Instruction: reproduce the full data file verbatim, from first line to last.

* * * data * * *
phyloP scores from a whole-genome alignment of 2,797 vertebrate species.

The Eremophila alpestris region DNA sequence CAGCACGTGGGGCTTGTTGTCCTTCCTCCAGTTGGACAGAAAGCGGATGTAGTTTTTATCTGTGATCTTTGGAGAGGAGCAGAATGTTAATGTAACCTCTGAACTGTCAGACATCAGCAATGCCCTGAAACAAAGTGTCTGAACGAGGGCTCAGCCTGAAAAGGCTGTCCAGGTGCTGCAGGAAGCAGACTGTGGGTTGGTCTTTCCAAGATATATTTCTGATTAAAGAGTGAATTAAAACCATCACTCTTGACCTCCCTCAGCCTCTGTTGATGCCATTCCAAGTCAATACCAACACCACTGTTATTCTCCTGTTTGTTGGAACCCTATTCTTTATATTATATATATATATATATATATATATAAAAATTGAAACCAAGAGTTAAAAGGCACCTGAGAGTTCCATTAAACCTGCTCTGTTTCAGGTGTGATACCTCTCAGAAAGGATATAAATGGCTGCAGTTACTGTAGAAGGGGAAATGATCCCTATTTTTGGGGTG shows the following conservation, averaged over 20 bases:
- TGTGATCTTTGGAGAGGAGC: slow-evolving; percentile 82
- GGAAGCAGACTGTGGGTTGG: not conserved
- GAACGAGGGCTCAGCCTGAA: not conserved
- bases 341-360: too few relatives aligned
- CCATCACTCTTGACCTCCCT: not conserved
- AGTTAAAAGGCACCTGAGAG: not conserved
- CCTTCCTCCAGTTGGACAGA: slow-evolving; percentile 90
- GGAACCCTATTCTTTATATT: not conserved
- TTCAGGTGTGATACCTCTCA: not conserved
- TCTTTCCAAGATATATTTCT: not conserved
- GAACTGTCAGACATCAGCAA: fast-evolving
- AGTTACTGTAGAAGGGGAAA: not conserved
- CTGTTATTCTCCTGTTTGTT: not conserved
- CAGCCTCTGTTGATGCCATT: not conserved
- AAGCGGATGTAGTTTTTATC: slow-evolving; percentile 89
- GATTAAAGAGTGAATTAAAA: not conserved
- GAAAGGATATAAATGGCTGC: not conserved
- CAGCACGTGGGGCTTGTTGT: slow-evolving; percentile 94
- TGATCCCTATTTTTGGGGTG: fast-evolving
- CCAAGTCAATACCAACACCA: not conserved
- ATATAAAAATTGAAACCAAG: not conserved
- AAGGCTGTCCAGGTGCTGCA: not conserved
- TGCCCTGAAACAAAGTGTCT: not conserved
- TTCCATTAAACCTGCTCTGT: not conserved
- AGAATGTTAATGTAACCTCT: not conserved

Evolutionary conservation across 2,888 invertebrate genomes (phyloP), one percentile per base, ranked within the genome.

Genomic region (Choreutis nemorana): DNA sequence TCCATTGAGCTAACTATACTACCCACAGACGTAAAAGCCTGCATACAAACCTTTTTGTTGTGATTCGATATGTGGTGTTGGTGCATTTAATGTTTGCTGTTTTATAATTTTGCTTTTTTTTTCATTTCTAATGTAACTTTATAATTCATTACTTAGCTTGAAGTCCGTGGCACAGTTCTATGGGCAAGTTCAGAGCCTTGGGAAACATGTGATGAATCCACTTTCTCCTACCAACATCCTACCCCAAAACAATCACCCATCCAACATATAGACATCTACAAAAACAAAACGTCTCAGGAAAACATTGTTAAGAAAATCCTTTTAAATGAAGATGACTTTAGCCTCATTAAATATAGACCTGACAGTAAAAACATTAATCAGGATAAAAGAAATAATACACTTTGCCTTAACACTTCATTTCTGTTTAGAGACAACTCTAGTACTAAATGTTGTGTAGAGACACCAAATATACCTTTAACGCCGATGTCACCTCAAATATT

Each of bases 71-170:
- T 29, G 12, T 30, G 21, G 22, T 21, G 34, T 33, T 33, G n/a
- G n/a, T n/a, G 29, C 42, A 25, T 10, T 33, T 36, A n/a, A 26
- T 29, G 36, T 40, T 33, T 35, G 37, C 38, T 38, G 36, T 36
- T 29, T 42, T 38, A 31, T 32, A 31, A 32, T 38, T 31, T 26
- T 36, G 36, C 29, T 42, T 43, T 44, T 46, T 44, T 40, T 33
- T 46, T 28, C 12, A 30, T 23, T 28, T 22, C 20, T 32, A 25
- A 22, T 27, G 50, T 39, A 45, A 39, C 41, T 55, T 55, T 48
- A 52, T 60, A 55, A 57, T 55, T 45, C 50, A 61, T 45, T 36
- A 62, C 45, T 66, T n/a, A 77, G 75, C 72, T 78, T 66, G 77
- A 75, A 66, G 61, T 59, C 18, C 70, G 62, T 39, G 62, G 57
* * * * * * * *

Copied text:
phyloP scores from a whole-genome alignment of 2,797 vertebrate species.

The Eremophila alpestris region DNA sequence CAGCACGTGGGGCTTGTTGTCCTTCCTCCAGTTGGACAGAAAGCGGATGTAGTTTTTATCTGTGATCTTTGGAGAGGAGCAGAATGTTAATGTAACCTCTGAACTGTCAGACATCAGCAATGCCCTGAAACAAAGTGTCTGAACGAGGGCTCAGCCTGAAAAGGCTGTCCAGGTGCTGCAGGAAGCAGACTGTGGGTTGGTCTTTCCAAGATATATTTCTGATTAAAGAGTGAATTAAAACCATCACTCTTGACCTCCCTCAGCCTCTGTTGATGCCATTCCAAGTCAATACCAACACCACTGTTATTCTCCTGTTTGTTGGAACCCTATTCTTTATATTATATATATATATATATATATATATAAAAATTGAAACCAAGAGTTAAAAGGCACCTGAGAGTTCCATTAAACCTGCTCTGTTTCAGGTGTGATACCTCTCAGAAAGGATATAAATGGCTGCAGTTACTGTAGAAGGGGAAATGATCCCTATTTTTGGGGTG shows the following conservation, averaged over 20 bases:
- TGTGATCTTTGGAGAGGAGC: slow-evolving; percentile 82
- GGAAGCAGACTGTGGGTTGG: not conserved
- GAACGAGGGCTCAGCCTGAA: not conserved
- bases 341-360: too few relatives aligned
- CCATCACTCTTGACCTCCCT: not conserved
- AGTTAAAAGGCACCTGAGAG: not conserved
- CCTTCCTCCAGTTGGACAGA: slow-evolving; percentile 90
- GGAACCCTATTCTTTATATT: not conserved
- TTCAGGTGTGATACCTCTCA: not conserved
- TCTTTCCAAGATATATTTCT: not conserved
- GAACTGTCAGACATCAGCAA: fast-evolving
- AGTTACTGTAGAAGGGGAAA: not conserved
- CTGTTATTCTCCTGTTTGTT: not conserved
- CAGCCTCTGTTGATGCCATT: not conserved
- AAGCGGATGTAGTTTTTATC: slow-evolving; percentile 89
- GATTAAAGAGTGAATTAAAA: not conserved
- GAAAGGATATAAATGGCTGC: not conserved
- CAGCACGTGGGGCTTGTTGT: slow-evolving; percentile 94
- TGATCCCTATTTTTGGGGTG: fast-evolving
- CCAAGTCAATACCAACACCA: not conserved
- ATATAAAAATTGAAACCAAG: not conserved
- AAGGCTGTCCAGGTGCTGCA: not conserved
- TGCCCTGAAACAAAGTGTCT: not conserved
- TTCCATTAAACCTGCTCTGT: not conserved
- AGAATGTTAATGTAACCTCT: not conserved

Evolutionary conservation across 2,888 invertebrate genomes (phyloP), one percentile per base, ranked within the genome.

Genomic region (Choreutis nemorana): DNA sequence TCCATTGAGCTAACTATACTACCCACAGACGTAAAAGCCTGCATACAAACCTTTTTGTTGTGATTCGATATGTGGTGTTGGTGCATTTAATGTTTGCTGTTTTATAATTTTGCTTTTTTTTTCATTTCTAATGTAACTTTATAATTCATTACTTAGCTTGAAGTCCGTGGCACAGTTCTATGGGCAAGTTCAGAGCCTTGGGAAACATGTGATGAATCCACTTTCTCCTACCAACATCCTACCCCAAAACAATCACCCATCCAACATATAGACATCTACAAAAACAAAACGTCTCAGGAAAACATTGTTAAGAAAATCCTTTTAAATGAAGATGACTTTAGCCTCATTAAATATAGACCTGACAGTAAAAACATTAATCAGGATAAAAGAAATAATACACTTTGCCTTAACACTTCATTTCTGTTTAGAGACAACTCTAGTACTAAATGTTGTGTAGAGACACCAAATATACCTTTAACGCCGATGTCACCTCAAATATT

Each of bases 71-170:
- T 29, G 12, T 30, G 21, G 22, T 21, G 34, T 33, T 33, G n/a
- G n/a, T n/a, G 29, C 42, A 25, T 10, T 33, T 36, A n/a, A 26
- T 29, G 36, T 40, T 33, T 35, G 37, C 38, T 38, G 36, T 36
- T 29, T 42, T 38, A 31, T 32, A 31, A 32, T 38, T 31, T 26
- T 36, G 36, C 29, T 42, T 43, T 44, T 46, T 44, T 40, T 33
- T 46, T 28, C 12, A 30, T 23, T 28, T 22, C 20, T 32, A 25
- A 22, T 27, G 50, T 39, A 45, A 39, C 41, T 55, T 55, T 48
- A 52, T 60, A 55, A 57, T 55, T 45, C 50, A 61, T 45, T 36
- A 62, C 45, T 66, T n/a, A 77, G 75, C 72, T 78, T 66, G 77
- A 75, A 66, G 61, T 59, C 18, C 70, G 62, T 39, G 62, G 57